FVRCP – This is a modified live vaccine which protects against multiple organisms.
FELINE VIRAL RHINOTRACHEITIS – A disease of the upper respiratory tract caused by a herpesvirus. This disease is extremely common and resembles a human cold. Infected cats and kittens sneeze, are congested, and have runny eyes. Herpesvirus’s are characterized by their ability to induce a latent state.
Herpesvirus infects cats for life. The majority of the time this infection is latent and the cat is not ill. However, in times of stress, the virus can reassert itself and the cat may sneeze or suffer from eye irritation.
Latency: The ability of an organism to infect an animal but cause no clinical manifestation of disease (Animal is infected but is not sick).
CALICIVIRUS – A virus which causes upper respiratory clinical signs similar to Feline Viral Rhinotracheitis.
PANLEUKOPENIA – A viral disease of young kittens characterized by severe vomiting and diarrhea.
FVRCP vaccines are given in the following manner:
- Kittens beginning at 6-8 weeks
- Booster every 3-4 weeks until the
- kitten is over 15 weeks of age
- Booster again in one year
- Vaccinate every three years
- thereafter indoor cats
- Vaccinate yearly outdoor cats or cats that board frequently
A viral disease which can be transmitted between animals and humans. The virus is maintained in foxes, bats, skunks, and raccoons. Texas state law allows vaccination every three years; however, we choose to vaccinate all cats yearly for Rabies in order to avoid exposing your cat to adjuvants (see box below). Kittens must be over 12 weeks in order to receive their first vaccine.
Rabies vaccines are given in the following manner:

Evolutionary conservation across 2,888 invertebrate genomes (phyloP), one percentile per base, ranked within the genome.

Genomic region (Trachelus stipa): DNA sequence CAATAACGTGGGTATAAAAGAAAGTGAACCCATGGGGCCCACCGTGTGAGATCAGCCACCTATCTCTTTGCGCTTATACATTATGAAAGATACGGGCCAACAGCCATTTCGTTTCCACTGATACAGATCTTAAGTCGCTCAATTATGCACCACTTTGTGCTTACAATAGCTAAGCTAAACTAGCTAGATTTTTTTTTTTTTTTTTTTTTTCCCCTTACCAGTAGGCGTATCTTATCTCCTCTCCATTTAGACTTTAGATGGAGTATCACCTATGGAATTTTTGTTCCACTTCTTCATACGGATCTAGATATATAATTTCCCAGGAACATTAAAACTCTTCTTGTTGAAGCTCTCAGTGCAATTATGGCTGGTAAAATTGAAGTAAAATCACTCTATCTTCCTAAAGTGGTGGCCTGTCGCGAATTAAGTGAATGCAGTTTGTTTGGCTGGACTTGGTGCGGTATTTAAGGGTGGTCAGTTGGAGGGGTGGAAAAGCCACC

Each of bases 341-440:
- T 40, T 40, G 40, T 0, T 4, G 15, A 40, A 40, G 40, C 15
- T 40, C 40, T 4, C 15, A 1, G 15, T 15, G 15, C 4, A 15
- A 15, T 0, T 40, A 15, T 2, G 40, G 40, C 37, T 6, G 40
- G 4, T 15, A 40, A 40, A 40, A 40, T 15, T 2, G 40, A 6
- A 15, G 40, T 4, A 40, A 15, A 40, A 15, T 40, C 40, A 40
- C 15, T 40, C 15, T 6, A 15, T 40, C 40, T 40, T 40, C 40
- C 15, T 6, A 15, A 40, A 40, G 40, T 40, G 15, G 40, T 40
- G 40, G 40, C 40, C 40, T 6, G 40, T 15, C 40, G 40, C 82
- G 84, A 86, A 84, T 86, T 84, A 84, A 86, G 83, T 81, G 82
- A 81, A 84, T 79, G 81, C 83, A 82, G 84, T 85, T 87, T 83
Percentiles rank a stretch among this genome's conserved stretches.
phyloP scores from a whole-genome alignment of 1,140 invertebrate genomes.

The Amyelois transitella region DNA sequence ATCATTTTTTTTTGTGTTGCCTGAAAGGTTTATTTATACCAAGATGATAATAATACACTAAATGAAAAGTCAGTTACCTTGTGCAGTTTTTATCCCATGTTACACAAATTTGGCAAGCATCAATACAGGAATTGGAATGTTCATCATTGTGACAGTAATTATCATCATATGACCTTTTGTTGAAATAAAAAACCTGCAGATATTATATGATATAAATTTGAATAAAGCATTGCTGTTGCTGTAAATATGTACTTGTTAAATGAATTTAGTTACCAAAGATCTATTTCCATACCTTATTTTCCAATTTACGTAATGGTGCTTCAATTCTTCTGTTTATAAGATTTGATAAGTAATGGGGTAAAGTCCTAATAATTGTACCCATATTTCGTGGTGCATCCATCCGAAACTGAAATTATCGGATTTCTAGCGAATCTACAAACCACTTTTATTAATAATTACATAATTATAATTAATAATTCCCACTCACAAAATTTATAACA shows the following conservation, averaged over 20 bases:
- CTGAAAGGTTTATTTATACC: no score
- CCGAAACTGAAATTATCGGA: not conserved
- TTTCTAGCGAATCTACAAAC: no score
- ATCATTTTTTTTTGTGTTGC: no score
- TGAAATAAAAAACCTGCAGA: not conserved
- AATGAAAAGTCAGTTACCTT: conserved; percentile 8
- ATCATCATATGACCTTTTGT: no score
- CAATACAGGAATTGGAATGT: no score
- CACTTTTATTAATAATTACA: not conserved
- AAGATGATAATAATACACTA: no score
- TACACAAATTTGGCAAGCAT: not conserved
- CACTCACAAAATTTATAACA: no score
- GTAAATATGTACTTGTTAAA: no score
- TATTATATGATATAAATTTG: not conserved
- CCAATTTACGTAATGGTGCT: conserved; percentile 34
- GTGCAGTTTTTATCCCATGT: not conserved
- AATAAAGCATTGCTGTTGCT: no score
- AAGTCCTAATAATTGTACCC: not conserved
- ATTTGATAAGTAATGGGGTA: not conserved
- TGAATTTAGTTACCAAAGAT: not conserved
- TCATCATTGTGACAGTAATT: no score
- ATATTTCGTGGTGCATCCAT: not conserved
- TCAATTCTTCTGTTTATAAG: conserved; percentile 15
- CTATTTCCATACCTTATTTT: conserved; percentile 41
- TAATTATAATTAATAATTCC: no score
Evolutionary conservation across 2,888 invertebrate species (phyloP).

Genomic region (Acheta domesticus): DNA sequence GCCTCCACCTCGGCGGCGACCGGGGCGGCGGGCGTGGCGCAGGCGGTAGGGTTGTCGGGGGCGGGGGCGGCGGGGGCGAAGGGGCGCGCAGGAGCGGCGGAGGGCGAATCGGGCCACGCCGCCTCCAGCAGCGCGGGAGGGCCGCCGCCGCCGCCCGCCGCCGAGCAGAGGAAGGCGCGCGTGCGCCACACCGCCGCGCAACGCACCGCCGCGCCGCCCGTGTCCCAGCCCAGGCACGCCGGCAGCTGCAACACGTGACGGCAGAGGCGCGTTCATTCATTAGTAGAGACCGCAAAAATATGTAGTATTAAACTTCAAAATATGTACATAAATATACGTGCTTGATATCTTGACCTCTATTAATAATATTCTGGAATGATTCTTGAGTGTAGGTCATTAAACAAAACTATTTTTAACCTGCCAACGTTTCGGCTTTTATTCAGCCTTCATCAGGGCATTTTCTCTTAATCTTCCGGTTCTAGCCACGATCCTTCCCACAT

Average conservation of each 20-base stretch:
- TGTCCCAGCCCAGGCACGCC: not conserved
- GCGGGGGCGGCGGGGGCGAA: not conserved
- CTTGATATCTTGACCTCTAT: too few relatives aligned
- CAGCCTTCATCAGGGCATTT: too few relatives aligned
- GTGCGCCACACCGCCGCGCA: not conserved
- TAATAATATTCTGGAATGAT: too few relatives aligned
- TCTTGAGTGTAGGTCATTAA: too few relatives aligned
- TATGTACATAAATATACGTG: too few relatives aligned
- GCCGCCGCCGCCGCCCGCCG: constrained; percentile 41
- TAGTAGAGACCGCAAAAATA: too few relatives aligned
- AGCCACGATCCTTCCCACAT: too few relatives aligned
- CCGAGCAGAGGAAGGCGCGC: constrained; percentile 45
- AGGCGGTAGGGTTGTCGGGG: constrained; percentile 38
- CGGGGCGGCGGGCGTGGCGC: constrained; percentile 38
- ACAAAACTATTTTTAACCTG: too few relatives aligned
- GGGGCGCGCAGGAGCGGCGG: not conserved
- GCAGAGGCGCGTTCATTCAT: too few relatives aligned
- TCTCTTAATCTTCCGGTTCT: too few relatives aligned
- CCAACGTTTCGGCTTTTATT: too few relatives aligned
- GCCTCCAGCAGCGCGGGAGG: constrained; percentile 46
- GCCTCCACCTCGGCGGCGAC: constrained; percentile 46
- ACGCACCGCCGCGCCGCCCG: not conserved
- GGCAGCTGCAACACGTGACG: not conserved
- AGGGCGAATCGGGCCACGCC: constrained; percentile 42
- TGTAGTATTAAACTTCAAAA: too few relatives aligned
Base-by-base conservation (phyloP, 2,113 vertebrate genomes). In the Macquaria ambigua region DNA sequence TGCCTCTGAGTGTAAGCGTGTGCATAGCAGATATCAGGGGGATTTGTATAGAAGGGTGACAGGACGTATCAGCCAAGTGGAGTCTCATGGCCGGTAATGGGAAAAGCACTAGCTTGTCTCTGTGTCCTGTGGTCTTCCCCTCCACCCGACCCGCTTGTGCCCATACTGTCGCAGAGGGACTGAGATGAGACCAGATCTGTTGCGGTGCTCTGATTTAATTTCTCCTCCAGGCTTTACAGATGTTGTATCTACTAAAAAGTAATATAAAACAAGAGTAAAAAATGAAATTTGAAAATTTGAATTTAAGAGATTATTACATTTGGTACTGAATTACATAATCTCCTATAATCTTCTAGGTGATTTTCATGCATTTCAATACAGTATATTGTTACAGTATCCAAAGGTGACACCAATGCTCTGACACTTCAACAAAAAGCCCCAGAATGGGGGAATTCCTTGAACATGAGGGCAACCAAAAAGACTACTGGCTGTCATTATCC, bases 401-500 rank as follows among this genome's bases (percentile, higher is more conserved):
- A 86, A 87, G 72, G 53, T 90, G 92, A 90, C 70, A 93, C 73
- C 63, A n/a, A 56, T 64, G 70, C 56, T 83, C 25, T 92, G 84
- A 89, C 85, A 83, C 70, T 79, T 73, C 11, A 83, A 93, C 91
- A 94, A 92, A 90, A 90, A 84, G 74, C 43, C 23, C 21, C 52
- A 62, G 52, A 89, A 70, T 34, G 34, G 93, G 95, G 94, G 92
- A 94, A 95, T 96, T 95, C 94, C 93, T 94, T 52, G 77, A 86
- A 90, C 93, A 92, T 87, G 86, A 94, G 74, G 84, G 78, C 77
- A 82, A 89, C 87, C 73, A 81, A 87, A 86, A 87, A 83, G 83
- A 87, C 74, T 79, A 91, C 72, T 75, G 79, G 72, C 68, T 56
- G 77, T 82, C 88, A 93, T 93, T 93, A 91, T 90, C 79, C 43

- Kittens no earlier than 12 weeks of age.
- Booster yearly therafter
Fibrosarcoma Risk: In some cases, vaccines have been associated with a tumor at injection site called “fibrosarcoma”.
This risk is due to the presence of adjuvants in some vaccines. Adjuvants are chemicals that stabilize three year vaccines and help stimulate extended immunity.
This viral disease is invariably fatal. It is transferred cat to cat through shared contact. (co-grooming, shared dishes). Infected cats are immunosuppressed, often exhibiting chronic diarrhea and recurrent infections. The virus can also cause cancer. Feline leukemia maintains in the feral cat population. It is imperative that ALL cats that go outside are immunized against feline leukemia.
We strongly recommend that ALL cats including totally indoor cats be immunized against Feline Leukemia as kittens. If you choose not to immunize your indoor cats, you must remember that they are at great risk if they get loose outside or are exposed to an infected new cat brought into your home.
Feline Leukemia vaccines are given in the following manner:
- Kittens beginning at 9 weeks
- Give one booster 3-4 weeks later
- Booster again in one year
- Vaccinate every three years thereafter in outdoor cats.
- Vaccinate only if owner chooses in indoor cats.